People have been figuring out ways to run operating systems from portable USB flash drives for pretty much as they’ve been available. But while installing a Linux distribution on a USB key is often pretty simple, Windows is another story. Sure, you can run Windows from a flash drive, but it’s kind of a pain.
It looks like that could change when Windows 8 hits the scene. The folks at MyDigitalLife got their hands on a leaked pre-release copy of Windows 8 and spotted a new feature called Portable Workspaces.
The Portable Workspace Creator utility will let Windows users load a portable Windows installation onto a USB flash drive with 16GB of storage or more.
You’ll need Windows 8 Enterprise Edition to get this working, suggesting the feature is designed for business users who may need to frequently switch physical computers or IT folks who may find the feature useful for PC maintenance tasks.
It seems likely that a Portable Workspace will be linked to your full blown Windows 8 license, so it’s not clear how many workspaces you’ll be able to create, how many machines you’ll be able to run a workspace on, or whether there may be any other restrictions. But it certainly seems like it could be a nifty new feature for enterprise customers — and probably to a fair number of consumers as well.
i want to use live window 8 without hard disk….is it possible?? if yes then plz help me
You need at least a 32gb flashdrive. But it works great on my usb hard drive.
Wow, Windows8 “may” be able to run from a USB key.
Graphical, full-fledged Linux distros have been doing this for AGES.
Er, is this about installing a full Windows setup on a flash drive, or just about installing user settings, applications, etc.? The 16 GB requirement makes it sound like the former, though “Guest 2” suggests even that might not be enough. I’m coming from a Mac perspective, where for decades I’ve been able to install an operating system on an external drive and to boot multiple machines from it; I gather that activation requirements (absent from the Mac OS and Mac OS X, not to mention Linux) make this a less trivial exercise for Windows — is that correct? If so, then the Enterprise Edition requirement might be due to a server-based management of activations, licensing, and the like.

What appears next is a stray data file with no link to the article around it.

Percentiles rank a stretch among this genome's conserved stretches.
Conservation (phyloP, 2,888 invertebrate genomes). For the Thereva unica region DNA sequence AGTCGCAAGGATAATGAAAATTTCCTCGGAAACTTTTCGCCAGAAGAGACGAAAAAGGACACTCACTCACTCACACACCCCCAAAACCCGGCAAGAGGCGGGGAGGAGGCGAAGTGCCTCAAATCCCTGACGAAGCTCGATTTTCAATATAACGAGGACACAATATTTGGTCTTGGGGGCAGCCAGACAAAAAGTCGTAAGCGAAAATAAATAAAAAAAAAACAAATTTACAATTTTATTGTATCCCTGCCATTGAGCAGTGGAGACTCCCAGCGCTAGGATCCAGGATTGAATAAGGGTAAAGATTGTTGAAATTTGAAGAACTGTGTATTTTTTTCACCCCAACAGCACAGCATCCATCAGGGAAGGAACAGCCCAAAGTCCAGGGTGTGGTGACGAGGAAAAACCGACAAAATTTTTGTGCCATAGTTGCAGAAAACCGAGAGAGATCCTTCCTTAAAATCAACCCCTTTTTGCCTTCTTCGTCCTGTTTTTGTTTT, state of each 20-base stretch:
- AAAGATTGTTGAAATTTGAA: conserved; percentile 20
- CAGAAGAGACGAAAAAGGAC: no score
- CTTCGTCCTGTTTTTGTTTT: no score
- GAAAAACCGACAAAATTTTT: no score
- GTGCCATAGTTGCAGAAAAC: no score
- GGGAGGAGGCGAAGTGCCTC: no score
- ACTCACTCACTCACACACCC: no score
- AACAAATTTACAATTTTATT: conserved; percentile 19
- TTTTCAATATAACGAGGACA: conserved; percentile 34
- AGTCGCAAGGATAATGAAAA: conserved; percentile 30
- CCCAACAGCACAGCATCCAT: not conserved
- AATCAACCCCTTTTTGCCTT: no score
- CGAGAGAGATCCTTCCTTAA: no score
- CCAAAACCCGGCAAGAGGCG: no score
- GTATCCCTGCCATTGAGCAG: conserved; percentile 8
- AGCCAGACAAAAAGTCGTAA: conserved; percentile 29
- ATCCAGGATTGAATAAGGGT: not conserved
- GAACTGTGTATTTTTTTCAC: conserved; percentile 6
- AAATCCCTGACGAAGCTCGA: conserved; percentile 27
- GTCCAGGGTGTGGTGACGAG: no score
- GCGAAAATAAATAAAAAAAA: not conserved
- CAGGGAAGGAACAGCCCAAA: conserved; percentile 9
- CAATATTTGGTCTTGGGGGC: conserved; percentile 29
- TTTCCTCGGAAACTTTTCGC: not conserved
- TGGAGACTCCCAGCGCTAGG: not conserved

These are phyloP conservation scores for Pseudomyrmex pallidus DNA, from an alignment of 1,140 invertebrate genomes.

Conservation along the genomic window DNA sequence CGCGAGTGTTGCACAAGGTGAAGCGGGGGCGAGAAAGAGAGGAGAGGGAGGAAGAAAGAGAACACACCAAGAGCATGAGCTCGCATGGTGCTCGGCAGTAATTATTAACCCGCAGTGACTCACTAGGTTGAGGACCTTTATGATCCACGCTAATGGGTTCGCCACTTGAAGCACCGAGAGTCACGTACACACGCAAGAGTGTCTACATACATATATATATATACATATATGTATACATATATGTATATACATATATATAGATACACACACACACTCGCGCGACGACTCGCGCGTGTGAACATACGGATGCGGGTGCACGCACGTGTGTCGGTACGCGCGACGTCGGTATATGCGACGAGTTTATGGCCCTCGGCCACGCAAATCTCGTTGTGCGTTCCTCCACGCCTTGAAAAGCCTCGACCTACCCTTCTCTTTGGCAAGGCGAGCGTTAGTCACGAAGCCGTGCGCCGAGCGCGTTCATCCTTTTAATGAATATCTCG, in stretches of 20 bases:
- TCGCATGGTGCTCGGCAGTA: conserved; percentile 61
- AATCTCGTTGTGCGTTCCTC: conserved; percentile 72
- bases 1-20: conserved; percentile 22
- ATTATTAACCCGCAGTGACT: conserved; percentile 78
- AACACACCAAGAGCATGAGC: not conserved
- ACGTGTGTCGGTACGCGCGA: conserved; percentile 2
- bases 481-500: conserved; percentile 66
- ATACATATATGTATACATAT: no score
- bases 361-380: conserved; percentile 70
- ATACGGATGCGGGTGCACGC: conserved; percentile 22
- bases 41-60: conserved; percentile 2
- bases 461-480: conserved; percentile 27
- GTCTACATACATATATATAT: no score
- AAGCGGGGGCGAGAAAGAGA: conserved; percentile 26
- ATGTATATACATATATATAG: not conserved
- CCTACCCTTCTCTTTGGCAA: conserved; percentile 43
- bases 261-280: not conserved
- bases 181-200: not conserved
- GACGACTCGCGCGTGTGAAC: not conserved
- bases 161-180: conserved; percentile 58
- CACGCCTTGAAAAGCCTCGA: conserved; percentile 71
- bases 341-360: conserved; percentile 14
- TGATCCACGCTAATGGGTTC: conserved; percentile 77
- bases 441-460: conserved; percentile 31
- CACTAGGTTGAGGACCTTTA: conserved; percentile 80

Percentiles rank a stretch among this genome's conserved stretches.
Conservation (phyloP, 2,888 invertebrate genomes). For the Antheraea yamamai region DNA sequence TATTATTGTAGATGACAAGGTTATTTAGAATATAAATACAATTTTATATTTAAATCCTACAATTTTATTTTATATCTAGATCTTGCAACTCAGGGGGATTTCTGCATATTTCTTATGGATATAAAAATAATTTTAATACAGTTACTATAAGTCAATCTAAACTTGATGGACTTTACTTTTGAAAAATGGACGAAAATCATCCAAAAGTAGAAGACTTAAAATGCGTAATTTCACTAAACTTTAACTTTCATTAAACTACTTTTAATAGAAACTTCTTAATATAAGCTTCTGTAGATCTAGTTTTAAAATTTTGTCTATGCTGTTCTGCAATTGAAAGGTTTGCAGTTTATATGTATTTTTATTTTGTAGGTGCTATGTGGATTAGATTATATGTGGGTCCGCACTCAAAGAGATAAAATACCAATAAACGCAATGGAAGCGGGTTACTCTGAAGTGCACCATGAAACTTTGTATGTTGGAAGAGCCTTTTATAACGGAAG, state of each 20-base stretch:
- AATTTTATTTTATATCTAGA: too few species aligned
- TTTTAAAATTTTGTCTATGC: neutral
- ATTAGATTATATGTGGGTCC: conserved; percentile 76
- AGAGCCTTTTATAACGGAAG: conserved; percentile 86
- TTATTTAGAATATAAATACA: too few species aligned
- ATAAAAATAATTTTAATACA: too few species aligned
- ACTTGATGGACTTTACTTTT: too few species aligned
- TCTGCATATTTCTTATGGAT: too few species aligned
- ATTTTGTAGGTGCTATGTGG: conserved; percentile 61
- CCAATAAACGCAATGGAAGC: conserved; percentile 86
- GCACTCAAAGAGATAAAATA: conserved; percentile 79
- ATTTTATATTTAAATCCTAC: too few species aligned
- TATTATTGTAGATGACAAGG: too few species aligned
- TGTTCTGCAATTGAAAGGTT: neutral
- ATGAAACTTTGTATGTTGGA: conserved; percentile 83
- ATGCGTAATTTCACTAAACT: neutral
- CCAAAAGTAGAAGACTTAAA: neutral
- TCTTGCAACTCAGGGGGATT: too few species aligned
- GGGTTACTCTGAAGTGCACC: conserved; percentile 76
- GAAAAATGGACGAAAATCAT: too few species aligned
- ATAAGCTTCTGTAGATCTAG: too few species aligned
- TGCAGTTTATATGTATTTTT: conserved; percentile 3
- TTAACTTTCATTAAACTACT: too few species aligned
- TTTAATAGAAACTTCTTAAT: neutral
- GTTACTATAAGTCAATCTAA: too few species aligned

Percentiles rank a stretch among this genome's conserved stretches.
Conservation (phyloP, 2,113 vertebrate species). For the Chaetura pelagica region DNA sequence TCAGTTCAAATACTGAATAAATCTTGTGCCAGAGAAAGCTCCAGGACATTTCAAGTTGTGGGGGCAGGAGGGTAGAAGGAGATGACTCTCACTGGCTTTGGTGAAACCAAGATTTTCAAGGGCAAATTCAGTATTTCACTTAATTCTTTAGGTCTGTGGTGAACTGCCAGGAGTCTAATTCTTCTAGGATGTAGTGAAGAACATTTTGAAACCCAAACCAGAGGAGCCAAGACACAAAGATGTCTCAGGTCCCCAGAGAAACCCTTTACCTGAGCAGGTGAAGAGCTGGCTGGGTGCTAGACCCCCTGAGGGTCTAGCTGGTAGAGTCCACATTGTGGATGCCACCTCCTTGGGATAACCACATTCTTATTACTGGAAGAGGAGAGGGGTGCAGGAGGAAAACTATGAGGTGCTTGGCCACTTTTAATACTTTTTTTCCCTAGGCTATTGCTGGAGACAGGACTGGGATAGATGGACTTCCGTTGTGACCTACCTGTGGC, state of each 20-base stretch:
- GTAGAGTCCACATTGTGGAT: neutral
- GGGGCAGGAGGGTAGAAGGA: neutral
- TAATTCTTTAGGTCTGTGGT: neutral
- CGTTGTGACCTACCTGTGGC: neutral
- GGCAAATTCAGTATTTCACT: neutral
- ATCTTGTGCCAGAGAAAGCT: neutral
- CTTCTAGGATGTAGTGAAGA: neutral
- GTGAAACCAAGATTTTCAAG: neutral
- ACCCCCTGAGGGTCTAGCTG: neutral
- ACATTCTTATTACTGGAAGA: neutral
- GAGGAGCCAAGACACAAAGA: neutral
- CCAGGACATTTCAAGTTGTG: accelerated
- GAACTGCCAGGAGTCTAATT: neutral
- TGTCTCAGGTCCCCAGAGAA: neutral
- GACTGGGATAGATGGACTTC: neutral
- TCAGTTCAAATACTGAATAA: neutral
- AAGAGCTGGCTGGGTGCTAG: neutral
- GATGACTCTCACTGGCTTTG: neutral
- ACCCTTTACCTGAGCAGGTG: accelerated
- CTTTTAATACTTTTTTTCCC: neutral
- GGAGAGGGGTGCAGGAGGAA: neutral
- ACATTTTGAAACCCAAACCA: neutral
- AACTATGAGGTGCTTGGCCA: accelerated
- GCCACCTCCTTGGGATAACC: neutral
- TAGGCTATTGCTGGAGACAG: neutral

If, on the other hand, this is about carrying around your user data and settings on a thumb drive and maybe some applications, then isn’t it just a generalization of U3, StartKey, etc.? For that, you’d need a compatible version of Windows on the computer itself, but I wouldn’t think it’d need any “Enterprise”-specific functionality, which makes that requirement peculiar. After all, U3 drives worked on consumer versions of Windows, right? Actually, _that_ is functionality I’d like to see built into Mac OS X — it’s possible to put a user’s home directory on a portable drive and carry it between machines, but the last time I looked, it required some fairly grievous haXXing. (Of course, cloud-focused OSs let you get at your user data over the network onto any machine running the OS, just by logging into your Google account or Jolicloud or whatever, thus avoiding the flash-drive route.)
[“Er, is this about installing a full Windows setup on a flash drive, or just about installing user settings, applications, etc.?”]
Since it requires installation files and formating of the drive, I’d say the former… Especially since you would boot off this USB drive once created.
Simple U3 type setup wouldn’t require all of those steps…
[“I gather that activation requirements (absent from the Mac OS and Mac OS X, not to mention Linux) make this a less trivial exercise for Windows — is that correct?”]
In part, yes… Windows also defaults to run from C partition and has to be modified to run from a different drive.
So presently it is easier to just create a VM of Windows to run on another Windows system.
The large install size is another issue but we’ve yet to see how large Win 8 will be and Flash Memory is getting cheaper and higher capacities are starting to be offered.
Especially once USB 3.0 becomes more standard and systems can offer the performance needed to properly run an OS from an external drive.
This capabiliy won’t come cheap. You’ll probably need at least a 32 GB
USB 3.0 flash drive or Class 10 SDHC SD card (or similar) to fit
a barebones version of Windows. Reminds me of the attempts to
shoehorn Windows versions later than XP onto UMPCs with SSDs
these past few years.
And that doesn’t include the space required by applications you’ll need
to install on the removable media.
Guessing by the sentence next to the red X that it’ll require at least 16gb.=p
“The selected device is too small for use with Portable Workspace. Select a device that is at least 16GB in size.”
Unless you meant 32GB to include useful programs then that is a possibility. A lot of programs for windows tend to be oversized. Sorry if so.
Looks interesting, but then again, this is probably knee jerk to Chrome OS and WebOS making big inroads in innovation. Microsoft knows this and are trying to preserve the laptops, desktops and netbooks out there.
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